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Tuesday, December 25, 2012
Just short of a dynasty

By Ivan Maisel
ESPN.com

If the defining characteristic of a dynasty is three national championships over a span of uninterrupted dominance, then it's pretty easy to say which programs qualify and which do not. That is, until you read the details of the teams that didn't win three national championships. Florida State is not the only program that came within a game or two of being a dynasty.

Blaik
Earl Blaik won two titles as coach of Army in the 1940s and '50s.

Take the Army teams from 1944 through 1950. In those seven seasons, the Black Knights had a record of 57-3-4 (.922). They won the national championship in 1944 and 1945, and went 9-0-1 in 1946, the blemish being a 0-0 tie with undefeated Notre Dame.

Army went into that game No. 1, Notre Dame No. 2. They came out of the game the same way. But in the last week of the season, Navy, which had a record of 1-7, took mighty Army to the very last play. With the Black Knights leading 21-18, the Midshipmen drove to the Army 4-yard line, where time expired before Navy could get off a play.

Army won the game but lost the national championship. Notre Dame, in the middle of a four-year unbeaten streak, moved to No. 1 in the final poll. As well as Army played in those years at the end of and immediately following World War II, it couldn't win that third title.

In 1950, the Black Knights came to their season finale with an 8-0 record and No. 2 ranking. In his autobiography, Army coach Earl "Red" Blaik looked back on the week of that game in wonder.

"We had put together one defeatless string of 32 games and we now had another one going which ... reached twenty-eight," Blaik wrote. "The way it looked, we could go on and on."

A Navy team with a 2-6 record stunned Army 14-2, and the Black Knights fell hard. In the ensuing offseason, West Point dismissed 90 cadets, including 37 football players, in a cheating scandal. Army went 2-7 in 1951.

Ohio State won national titles in 1954 (Associated Press) and 1957 (coaches). In 1961, the Football Writers Association selected the Buckeyes ahead of Alabama, which won the AP and coaches' polls. However, in the interim seasons, the Buckeyes barely won two-thirds of their games (29-13-3, .678) and even had a losing record in 1959 (3-5-1). Sorry, that's not a dynasty.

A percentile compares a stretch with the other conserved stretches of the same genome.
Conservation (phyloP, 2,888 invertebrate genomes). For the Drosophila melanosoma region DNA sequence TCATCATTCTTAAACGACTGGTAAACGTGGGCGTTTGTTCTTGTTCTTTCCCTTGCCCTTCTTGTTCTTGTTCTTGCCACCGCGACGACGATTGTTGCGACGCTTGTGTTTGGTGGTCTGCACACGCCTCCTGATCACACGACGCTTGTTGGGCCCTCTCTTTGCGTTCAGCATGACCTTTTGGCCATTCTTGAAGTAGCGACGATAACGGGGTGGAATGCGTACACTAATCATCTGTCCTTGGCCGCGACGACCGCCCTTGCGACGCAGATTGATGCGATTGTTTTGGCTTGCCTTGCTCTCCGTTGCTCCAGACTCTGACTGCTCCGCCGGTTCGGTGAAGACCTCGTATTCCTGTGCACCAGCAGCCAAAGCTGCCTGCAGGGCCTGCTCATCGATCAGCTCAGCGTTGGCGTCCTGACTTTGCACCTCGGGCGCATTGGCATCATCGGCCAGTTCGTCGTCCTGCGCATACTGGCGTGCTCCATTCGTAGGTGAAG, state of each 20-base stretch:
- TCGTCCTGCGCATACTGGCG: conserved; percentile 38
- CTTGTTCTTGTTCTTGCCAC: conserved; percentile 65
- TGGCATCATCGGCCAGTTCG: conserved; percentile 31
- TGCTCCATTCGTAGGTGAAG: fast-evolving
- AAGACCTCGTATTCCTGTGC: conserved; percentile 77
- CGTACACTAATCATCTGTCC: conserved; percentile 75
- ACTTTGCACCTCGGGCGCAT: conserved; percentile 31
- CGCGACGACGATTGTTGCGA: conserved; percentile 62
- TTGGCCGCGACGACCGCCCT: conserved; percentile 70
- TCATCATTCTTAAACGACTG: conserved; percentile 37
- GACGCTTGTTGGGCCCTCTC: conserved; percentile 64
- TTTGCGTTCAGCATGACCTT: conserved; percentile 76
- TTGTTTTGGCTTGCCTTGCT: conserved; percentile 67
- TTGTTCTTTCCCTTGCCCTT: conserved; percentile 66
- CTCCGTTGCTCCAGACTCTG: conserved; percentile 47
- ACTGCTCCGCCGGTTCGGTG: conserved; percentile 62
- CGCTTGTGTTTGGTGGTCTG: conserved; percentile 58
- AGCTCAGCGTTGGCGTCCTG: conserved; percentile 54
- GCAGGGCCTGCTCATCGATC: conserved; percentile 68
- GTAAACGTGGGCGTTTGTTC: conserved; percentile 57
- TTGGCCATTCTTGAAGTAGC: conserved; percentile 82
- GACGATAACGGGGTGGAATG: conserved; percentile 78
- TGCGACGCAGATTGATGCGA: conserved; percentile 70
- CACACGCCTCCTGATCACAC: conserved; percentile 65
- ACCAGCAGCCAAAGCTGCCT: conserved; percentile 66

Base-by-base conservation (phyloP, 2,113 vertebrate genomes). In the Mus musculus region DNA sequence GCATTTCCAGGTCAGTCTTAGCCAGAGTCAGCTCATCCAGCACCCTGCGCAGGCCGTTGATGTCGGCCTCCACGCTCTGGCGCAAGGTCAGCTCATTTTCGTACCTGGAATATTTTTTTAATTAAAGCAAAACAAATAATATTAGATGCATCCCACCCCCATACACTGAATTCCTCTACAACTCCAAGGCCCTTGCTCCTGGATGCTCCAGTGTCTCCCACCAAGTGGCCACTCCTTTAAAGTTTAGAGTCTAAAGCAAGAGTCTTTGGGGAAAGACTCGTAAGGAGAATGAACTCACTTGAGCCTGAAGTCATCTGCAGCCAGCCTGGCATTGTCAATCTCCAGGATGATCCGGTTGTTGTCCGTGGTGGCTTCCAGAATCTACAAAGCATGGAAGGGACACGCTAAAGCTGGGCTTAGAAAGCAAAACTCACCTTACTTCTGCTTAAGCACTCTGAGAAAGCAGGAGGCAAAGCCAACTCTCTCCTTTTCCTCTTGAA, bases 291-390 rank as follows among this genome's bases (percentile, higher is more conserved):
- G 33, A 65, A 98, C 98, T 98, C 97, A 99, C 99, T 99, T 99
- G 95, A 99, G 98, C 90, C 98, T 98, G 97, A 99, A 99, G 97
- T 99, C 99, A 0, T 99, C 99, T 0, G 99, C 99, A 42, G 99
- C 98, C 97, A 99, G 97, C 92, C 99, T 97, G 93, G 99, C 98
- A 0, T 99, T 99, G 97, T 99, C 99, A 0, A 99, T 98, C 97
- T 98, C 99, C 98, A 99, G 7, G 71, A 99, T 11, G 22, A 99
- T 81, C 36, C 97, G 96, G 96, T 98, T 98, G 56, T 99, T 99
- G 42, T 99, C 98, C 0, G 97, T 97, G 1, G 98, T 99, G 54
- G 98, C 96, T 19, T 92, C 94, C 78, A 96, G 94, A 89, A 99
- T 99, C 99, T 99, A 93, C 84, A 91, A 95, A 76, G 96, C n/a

Texas won 30 consecutive games from 1968 to 1970. But the streak didn't begin until after the Longhorns began the 1968 season 0-1-1. They finished that season No. 3, won everything in 1969 and shared the national title with Nebraska in 1970. But Texas went 9-3 in 1971 and didn't finish No. 1 again until 2005.

Penn State, like the Army teams a generation before, beat nearly everyone it played over a long period. From 1968 to '73 under young, fiery coach Joe Paterno, the Nittany Lions went 62-6 (.912). But the poll voters revealed their reservations about Penn State's Eastern schedule by withholding their votes. The Nittany Lions went undefeated in 1968, 1969 and 1973, but finished second, second and fifth(!) in those AP polls.

"I can't think of a year when picking a champion by poll was more absurd" than 1973, Paterno wrote in his autobiography.

In the past decade, Miami and USC each put together 34-game winning streaks over three seasons. But they won a total of three national titles between them (Miami in 2001; USC in 2003 and '04).

As it turns out, assembling a dynasty is a marathon, not a sprint.